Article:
We all strive for success in our business and in life but what is the real key to living a long and happy life?
Our society teaches us that a ‘good life’ is the result of achieving a lot through hard work and perseverance – we call it success. So the majority of us keep our noses to the grindstone, constantly pushing ourselves to achieve that next big goal. We tell ourselves ‘We’ll be happy when…’
Unfortunately, our ‘when’ rarely arrives. Or at least once it does we’ve already moved the goal post and are working on the next crucial target.
This happens until one day (usually middle age or later) we suddenly wonder where the time went. We can’t work out why we’re not happy even though we’ve amassed a collection of achievements and a whole lot of ‘stuff’. Most of what we know about what makes a happy, fulfilling life has been learnt by asking people to remember their past.
Recently a study published by Harvard University has given us never seen before insight into this area. This landmark study spent over 70 years tracking the lives of 724 participants from their teen years into old age to see what really keeps people happy and healthy. It’s one of the longest studies ever done on normal adult development.
Here is a rundown on the study…
Group one was 268 men who began in the study as Harvard sophomores. They finished college during World War 2 and most of them went off to serve in the war.
Group two was 456 inner-city Boston boys who began the study between ages 12-16. These boys were selected from the poorest neighbourhoods and were specifically chosen from some of the most troubled families of 1930’s Boston. They went on to become a broad range of professionals – factory workers, lawyers, bricklayers, doctors and even a president of the United States of America. Some developed alcoholism and schizophrenia, while others climbed from the very bottom of the social ladder right to the top.
The researchers surveyed the men about their lives every two years and monitored their physical health every five years. Questionnaires were answered, interviews conducted, X-rays, blood and brain scan were taken, children spoke with and wives included. Participants were even filmed talking with their wives about their deepest concerns.
Nearly twenty of the original participants are still alive (now in their 90’s) and Harvard is beginning to study their children (almost 1500 of them).
So what was learnt from the study?
There are tens of thousands of pages of data and much of it is yet to be fully explored. Robert Waldinger is the current director of the study, a psychiatrist at Massachusetts General Hospital, and an associate professor of psychiatry at Harvard Medical School. He distilled the lesson of the study into three major lessons in a 2015 Ted Talk that to date has had over 16 million views.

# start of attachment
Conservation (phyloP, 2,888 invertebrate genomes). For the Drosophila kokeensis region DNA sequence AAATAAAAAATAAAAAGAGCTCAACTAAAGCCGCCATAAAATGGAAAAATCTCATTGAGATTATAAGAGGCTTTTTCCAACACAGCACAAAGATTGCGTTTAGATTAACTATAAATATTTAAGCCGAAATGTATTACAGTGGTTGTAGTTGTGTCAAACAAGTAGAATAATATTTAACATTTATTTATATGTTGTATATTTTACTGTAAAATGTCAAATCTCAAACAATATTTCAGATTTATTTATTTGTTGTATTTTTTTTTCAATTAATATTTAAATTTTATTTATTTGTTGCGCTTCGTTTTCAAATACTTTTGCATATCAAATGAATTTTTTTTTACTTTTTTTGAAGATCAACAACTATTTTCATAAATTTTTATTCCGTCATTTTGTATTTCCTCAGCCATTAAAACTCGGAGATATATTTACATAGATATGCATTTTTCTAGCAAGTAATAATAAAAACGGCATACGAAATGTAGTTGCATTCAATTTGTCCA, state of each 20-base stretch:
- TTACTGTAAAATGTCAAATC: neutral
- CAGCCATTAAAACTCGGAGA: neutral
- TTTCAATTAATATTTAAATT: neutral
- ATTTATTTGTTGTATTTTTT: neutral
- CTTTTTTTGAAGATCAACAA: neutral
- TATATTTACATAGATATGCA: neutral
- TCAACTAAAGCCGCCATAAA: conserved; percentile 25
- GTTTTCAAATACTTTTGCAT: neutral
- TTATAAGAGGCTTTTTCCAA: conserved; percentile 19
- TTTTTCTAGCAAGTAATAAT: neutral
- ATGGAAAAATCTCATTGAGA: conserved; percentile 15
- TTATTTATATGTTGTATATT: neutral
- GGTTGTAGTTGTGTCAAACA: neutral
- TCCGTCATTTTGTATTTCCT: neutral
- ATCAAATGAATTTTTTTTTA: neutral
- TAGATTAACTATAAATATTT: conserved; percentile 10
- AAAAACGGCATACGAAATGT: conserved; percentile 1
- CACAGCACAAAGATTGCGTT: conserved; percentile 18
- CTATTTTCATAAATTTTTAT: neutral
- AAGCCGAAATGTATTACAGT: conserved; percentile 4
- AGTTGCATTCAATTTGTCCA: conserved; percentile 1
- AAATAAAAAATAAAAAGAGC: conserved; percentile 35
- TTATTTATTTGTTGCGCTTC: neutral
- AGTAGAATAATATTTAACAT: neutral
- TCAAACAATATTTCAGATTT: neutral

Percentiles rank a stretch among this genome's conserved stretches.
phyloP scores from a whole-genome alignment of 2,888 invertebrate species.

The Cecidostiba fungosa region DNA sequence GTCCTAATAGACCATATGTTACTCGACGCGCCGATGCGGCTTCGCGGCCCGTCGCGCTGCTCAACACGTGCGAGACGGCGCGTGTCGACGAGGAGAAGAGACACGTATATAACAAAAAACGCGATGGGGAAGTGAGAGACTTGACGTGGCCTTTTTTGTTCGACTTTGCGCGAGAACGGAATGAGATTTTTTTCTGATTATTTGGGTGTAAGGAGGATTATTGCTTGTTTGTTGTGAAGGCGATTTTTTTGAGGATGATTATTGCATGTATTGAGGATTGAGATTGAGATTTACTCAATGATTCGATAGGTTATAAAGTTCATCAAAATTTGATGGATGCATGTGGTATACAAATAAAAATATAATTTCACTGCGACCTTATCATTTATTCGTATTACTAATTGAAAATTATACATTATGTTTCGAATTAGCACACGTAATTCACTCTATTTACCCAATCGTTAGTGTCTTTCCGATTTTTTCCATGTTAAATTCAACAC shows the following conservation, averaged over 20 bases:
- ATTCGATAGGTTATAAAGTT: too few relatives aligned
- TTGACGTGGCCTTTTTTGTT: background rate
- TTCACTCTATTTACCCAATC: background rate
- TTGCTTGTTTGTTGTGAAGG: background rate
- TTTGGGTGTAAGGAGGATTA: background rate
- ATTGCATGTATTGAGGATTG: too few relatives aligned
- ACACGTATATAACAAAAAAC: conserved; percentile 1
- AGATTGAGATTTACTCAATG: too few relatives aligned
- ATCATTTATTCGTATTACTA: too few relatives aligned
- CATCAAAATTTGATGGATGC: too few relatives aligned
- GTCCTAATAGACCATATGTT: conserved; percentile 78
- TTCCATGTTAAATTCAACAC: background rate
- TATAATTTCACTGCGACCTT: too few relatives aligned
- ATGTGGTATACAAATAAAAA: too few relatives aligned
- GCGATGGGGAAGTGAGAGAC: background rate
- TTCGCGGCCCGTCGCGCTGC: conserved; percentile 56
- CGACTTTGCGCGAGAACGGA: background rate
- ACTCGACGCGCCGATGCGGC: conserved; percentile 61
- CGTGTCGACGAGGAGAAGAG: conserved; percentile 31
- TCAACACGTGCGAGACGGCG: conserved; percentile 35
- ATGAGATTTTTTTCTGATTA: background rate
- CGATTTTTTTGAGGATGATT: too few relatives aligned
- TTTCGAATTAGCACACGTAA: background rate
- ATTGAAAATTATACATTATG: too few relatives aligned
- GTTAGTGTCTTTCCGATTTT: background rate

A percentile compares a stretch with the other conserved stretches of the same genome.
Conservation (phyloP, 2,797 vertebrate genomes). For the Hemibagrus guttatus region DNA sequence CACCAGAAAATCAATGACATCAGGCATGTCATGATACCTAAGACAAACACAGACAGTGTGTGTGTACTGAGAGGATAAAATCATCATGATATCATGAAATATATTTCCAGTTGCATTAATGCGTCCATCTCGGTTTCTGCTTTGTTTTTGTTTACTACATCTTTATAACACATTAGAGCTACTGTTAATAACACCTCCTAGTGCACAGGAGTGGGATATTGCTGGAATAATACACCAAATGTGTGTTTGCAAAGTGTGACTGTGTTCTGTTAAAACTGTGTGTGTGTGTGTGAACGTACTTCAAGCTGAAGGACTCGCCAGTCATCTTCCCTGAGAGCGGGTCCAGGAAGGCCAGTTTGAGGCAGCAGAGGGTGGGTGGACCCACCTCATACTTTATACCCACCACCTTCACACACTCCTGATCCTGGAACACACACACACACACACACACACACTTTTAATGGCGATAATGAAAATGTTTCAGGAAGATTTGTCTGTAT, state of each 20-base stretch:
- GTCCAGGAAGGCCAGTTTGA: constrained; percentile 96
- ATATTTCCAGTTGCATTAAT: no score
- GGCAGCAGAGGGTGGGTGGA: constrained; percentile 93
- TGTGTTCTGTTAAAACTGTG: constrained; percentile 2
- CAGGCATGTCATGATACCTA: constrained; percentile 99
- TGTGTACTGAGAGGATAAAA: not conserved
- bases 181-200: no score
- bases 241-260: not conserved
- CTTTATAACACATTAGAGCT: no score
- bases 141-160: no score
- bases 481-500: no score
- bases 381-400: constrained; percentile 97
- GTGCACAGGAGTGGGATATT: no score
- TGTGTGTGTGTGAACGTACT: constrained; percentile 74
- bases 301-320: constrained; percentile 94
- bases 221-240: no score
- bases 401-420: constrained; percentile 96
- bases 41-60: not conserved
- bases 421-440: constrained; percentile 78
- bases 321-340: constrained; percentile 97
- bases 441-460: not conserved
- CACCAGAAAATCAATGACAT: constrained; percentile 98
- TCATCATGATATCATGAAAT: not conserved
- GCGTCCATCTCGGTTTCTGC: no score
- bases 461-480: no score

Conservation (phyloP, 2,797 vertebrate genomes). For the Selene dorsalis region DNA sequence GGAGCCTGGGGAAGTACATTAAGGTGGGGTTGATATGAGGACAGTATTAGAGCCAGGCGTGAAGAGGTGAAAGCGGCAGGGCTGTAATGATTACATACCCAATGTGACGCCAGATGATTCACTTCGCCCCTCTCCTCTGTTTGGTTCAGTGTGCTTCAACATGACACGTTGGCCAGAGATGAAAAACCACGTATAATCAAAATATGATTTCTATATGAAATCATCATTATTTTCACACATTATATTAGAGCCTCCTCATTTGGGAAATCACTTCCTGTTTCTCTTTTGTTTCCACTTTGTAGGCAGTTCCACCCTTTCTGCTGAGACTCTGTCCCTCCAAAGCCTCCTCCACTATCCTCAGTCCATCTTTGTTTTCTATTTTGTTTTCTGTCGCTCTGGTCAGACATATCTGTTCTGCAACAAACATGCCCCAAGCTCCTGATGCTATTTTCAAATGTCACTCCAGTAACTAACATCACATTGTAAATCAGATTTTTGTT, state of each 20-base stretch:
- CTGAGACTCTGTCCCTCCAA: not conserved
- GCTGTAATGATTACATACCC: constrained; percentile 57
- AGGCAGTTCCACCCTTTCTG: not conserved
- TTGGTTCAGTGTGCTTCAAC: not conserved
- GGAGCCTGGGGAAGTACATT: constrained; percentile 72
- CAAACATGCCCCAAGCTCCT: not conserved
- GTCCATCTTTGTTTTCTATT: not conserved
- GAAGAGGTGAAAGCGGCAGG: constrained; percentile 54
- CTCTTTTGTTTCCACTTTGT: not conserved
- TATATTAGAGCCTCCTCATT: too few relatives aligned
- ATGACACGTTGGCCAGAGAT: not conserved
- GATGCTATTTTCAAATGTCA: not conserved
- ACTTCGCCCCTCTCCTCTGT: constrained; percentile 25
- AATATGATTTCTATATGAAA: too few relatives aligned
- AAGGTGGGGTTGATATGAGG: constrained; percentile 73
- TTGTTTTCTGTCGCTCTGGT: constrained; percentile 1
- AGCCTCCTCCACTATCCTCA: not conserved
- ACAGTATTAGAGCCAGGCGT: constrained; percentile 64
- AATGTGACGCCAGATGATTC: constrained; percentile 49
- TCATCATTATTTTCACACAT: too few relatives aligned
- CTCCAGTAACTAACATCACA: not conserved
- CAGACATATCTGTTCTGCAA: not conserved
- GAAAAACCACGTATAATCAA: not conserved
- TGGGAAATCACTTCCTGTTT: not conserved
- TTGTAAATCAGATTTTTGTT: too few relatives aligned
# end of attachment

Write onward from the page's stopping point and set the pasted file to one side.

You can watch the video here:
The major message from the 70 years of data is that good relationship keeps us happier and healthier.
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The bottom line – Ensure that the care and maintenance of your close personal relationships are at the top of your to-do list. Science has proven that doing so will ensure long-term health and happiness.
This is not a new concept. It’s old wisdom and not at all complicated.
So why is it something we struggle with?
Waldinger has the answer to that too…
“Because we’re human. We want the easy answer – the quick fix we can just go and get. Relationships are messy and they’re lifelong hard work.”
Hard work that science that science has now proven is more than worth the effort.
“Society places a lot of emphasis on wealth and ‘leaning in’ to our work”, Waldinger said. “But over and over, over these 75 years, our study has shown that the people who fared the best were the people who leaned into relationships – with family, with friends, with the community.”
So its time to get off the computer and phone and schedule some face to face time with a friend. Schedule a new regular activity with someone you love. Reach out to any family members you haven’t seen for a while. Take long walks with your partner. Get down on the carpet and play with your kids.
You’ll be grateful that you did – this is very likely a major key to living a happy life.